HP 375 photo printer
- 14 March, 2005 08:03
It is no secret that HP is a world-beater when it comes to corporate and SME laser printers, but just how good is it at making consumer lines, and in this case, inkjet photo printers?
We got our hands on the HP Photosmart 375 printer and HP Photo Value Pack for three-ink-capable printers. This pack included the HP 700 Tri-Colour Inkjet Print Cartridge that supports HP's latest Inks, known as Vivera, and 125 sheets of the HP Premium Plus Photo Paper (4x6in).
With the HP Photo Value Pack ($62.95), coupled with its HP 375 ($399), the company is seeking to dispel a few myths about home printing. Firstly, that is difficult to do; secondly, that quality is not good and, finally, that it is expensive.
On the first point, the printer is a cinch to operate. It works straight out of the box and does not need to be connected to your PC in order to work. When a print job is done, it takes approximately 90 seconds for the page to spit out. Be careful not to handle the paper immediately as takes a further minute or two for the ink on the page to dry -- this depends on the temperature conditions of your environment.
On the main console, you have buttons allowing to you view the menu, delete unwanted images, print, cancel requests, view layout (one, two or four per page) and zoom in and out of a photos. When in the Menu function, you can navigate by the control arrows on the right hand side of the console. However, you need to press firmly down to get the printer to respond to your requests as it is not overly sensitive to touch.
The Menu is quite limited, but has all the necessary requirements to obtain decent shots such as brightness and colour saturation. The red eye reduction is a great feature which works quite well in masking, rather than removing them from your printed image. But be warned that if there are a lot of faces with red eyes in the image selected for printing it can take up to 30 seconds for the printer to locate and then remove those red eyes -- so be patient.
The printer defaults to producing images with white borders. On top of that, it allows you to add frames to the images for added effect. The frames come in all colours with six different types -- some of which are not so serious. For example, one frame says "Happy Birthday", another displays party streamers or if you like your animals, there is a Hippo and a Tiger back-to-back. The less novel ones include a plain band of colour, stuff which looks like grass and another that resembles tree canopy. The set back is the frames reduce the size of the print as they are not done in proportion, they simply ink over whatever it is that fills the edge of the paper.
A feature is available that allows you to insert a date or time stamp on your image. Although having said info on the bottom right hand corner of your image is not exactly flattering to the final product. Someone out there might find it useful.
As far as the quality component goes, the Photosmart 375 is not on the same level as what you would get from a professional development lab. If you look at the image from close up, you can notice the grains that make up the picture. But if you are not so picky, and are viewing the photo from 20cm and beyond, you cannot tell. All up, it really is impressive from something which you can carry easily with one hand, and weighs just over a kilogram.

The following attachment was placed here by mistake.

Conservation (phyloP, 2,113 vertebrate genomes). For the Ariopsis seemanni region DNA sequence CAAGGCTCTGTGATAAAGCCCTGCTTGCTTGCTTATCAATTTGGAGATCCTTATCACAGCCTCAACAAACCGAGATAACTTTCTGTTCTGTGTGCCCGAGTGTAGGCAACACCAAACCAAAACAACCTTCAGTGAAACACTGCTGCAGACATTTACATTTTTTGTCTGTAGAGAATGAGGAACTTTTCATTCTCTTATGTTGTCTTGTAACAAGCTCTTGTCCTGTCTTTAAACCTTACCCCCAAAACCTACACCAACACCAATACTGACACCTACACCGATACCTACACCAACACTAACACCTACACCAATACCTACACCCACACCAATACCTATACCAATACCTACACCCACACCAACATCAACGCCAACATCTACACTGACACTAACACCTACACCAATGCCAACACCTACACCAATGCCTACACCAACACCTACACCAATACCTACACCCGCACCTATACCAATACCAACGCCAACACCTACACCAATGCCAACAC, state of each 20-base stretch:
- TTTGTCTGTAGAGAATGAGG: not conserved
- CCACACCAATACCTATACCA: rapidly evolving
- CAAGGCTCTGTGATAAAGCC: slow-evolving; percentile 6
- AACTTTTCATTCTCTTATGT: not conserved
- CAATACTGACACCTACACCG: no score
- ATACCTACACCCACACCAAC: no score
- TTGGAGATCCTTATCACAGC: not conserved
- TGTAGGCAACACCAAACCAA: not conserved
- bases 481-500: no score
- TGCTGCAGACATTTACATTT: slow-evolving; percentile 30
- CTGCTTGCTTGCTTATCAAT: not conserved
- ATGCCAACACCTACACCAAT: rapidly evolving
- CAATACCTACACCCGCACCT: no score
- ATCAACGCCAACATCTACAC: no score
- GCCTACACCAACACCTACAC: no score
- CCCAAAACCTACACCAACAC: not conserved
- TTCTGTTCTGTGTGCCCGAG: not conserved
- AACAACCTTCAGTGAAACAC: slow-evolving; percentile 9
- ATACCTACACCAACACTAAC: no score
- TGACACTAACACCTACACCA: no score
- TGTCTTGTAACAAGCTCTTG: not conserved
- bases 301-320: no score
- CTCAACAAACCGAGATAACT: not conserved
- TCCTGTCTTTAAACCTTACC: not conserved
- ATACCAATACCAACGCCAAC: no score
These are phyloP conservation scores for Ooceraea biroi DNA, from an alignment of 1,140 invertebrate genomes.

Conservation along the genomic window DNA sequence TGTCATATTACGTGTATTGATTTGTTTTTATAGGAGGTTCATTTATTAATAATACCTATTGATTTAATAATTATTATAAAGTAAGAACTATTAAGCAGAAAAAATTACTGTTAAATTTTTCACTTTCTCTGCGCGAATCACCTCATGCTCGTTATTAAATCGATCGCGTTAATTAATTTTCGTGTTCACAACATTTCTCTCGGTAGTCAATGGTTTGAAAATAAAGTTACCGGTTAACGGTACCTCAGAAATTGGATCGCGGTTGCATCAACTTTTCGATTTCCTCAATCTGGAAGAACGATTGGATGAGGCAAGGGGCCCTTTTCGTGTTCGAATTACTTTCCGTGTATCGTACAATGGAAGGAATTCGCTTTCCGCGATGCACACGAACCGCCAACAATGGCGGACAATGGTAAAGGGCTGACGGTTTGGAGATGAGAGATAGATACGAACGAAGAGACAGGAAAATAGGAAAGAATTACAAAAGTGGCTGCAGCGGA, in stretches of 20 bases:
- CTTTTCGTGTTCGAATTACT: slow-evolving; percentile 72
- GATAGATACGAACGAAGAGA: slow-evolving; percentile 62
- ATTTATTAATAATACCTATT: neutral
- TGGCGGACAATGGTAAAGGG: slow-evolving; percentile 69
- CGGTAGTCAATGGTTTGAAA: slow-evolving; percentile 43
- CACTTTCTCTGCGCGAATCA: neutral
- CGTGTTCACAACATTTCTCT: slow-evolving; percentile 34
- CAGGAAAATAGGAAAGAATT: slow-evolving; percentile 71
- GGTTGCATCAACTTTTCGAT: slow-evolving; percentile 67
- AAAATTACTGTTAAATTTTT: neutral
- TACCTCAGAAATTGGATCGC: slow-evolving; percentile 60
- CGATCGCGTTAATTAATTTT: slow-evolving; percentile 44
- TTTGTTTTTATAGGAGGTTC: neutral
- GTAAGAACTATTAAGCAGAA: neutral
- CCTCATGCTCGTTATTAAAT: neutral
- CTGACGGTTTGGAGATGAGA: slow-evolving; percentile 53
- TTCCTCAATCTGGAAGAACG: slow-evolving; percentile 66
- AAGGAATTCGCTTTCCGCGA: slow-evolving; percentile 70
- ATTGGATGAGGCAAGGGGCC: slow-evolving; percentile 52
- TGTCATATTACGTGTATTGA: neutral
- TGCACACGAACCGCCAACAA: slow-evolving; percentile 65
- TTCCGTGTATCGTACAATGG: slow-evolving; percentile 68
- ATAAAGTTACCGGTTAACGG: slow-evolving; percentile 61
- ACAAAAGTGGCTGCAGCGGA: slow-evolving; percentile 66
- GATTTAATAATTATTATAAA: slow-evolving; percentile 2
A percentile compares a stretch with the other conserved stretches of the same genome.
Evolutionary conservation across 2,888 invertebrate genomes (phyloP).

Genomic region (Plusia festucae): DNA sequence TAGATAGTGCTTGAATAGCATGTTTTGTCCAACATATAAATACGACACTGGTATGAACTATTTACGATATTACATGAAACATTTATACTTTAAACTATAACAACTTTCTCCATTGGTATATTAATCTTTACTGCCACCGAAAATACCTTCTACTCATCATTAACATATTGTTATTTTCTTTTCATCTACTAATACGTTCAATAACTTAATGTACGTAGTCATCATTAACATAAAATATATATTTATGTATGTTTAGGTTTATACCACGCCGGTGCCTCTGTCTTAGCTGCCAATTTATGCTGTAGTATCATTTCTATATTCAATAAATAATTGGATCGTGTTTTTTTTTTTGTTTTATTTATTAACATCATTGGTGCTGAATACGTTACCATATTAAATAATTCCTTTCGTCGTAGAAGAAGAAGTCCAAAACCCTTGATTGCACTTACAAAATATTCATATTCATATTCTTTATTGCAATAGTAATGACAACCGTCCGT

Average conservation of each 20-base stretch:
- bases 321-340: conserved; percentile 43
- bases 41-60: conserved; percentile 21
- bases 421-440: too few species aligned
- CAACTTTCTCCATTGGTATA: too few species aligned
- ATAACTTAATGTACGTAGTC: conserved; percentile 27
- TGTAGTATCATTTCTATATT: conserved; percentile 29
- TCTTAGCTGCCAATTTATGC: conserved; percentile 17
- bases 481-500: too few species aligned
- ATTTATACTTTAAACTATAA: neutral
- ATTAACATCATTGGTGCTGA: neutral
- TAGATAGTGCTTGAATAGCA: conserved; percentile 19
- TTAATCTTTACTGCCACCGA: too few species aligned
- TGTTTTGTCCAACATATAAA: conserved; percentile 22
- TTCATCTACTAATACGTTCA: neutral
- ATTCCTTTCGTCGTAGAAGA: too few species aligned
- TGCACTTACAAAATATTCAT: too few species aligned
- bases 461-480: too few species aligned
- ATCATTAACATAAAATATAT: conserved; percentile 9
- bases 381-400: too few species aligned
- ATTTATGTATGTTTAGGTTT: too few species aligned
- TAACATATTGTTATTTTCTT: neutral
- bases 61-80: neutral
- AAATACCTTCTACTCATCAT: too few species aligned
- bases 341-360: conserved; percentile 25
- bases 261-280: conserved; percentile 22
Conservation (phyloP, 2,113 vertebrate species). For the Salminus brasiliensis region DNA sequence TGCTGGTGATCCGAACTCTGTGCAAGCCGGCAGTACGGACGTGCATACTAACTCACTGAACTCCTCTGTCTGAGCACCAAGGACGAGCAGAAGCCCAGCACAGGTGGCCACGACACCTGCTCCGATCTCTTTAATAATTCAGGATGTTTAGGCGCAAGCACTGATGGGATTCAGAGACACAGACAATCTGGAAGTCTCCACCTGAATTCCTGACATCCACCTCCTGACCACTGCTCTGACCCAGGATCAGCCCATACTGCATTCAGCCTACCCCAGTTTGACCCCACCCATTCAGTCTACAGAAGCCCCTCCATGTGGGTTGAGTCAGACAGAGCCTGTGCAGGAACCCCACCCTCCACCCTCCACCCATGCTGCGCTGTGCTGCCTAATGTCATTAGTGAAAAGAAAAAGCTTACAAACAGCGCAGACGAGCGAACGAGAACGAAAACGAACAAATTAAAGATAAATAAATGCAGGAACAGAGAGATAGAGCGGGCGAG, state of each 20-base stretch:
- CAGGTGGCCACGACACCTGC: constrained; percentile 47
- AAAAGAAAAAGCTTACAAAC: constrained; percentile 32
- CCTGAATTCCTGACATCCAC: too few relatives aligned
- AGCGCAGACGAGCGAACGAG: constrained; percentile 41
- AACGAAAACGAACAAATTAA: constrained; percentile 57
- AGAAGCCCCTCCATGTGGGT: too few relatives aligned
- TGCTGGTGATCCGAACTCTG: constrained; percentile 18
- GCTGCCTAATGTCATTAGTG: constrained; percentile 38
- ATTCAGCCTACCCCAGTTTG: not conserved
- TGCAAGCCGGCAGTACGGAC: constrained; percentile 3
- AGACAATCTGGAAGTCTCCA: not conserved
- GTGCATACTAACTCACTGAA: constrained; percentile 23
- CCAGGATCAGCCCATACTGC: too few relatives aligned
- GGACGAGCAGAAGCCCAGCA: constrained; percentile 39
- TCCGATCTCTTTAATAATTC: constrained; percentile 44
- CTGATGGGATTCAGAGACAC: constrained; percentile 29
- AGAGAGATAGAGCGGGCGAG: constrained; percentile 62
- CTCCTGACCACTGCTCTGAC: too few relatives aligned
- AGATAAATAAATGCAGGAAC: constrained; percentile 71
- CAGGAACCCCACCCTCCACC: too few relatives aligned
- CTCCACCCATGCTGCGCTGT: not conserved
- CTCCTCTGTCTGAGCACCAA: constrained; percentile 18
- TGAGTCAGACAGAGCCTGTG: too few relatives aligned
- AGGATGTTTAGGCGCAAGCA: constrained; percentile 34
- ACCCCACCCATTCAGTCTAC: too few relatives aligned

However, to get the full benefits of the printer HP recommends using its own paper and inks. The Vivera 700 certainly has impressive colour saturation compared to its predecessor, the HP 95 ink. In addition, the company claims Vivera inks have archival qualities that make it fade resistant for over 100 years. A word of warning though, it is imperative to keep printed images free from moisture. Any drops of water for example and the ink will run. Once printed it is recommend you file them into photo albums with plastic sleeves for best preservation.
In terms of price, you would average about 50 cent per print. This is simply calculated by dividing 125 sheets of paper by the cost of the Value Pack. With the convenience of being able to print at home, or on the spot if you factor in the optional battery, this is quite a competitive price. Many development labs charge around a $1 a print, unless you print in bulk. The printer supports 4x6in paper and the most you can fit in the tray in any one time is about 20 sheets.
It is a bit of a let down that it is limited to only reading the JPEG image format, so that you need to covert GIFs, TIFFs and so forth before being able to print. On the plus side, it is fitted with an in-built card reader. The formats supported include CompactFlash Type I and II, MMC, SD, SmartMedia, Memory Sticks and xD-Picture Card. It also has USB connections to your PC allowing direct print from your PC, or camera if it is PictBridge compliant. It also has a Bluetooth connection.
A downside is that after prolonged use and constantly flicking though a crowded memory card, the printer can "seize" and require a reboot. We never quite figured why it would crash, but suspected the heat generated by the printer was causing the memory card (SD in our case) to stop working. HP recommends an operating temperature between 15-35 degrees.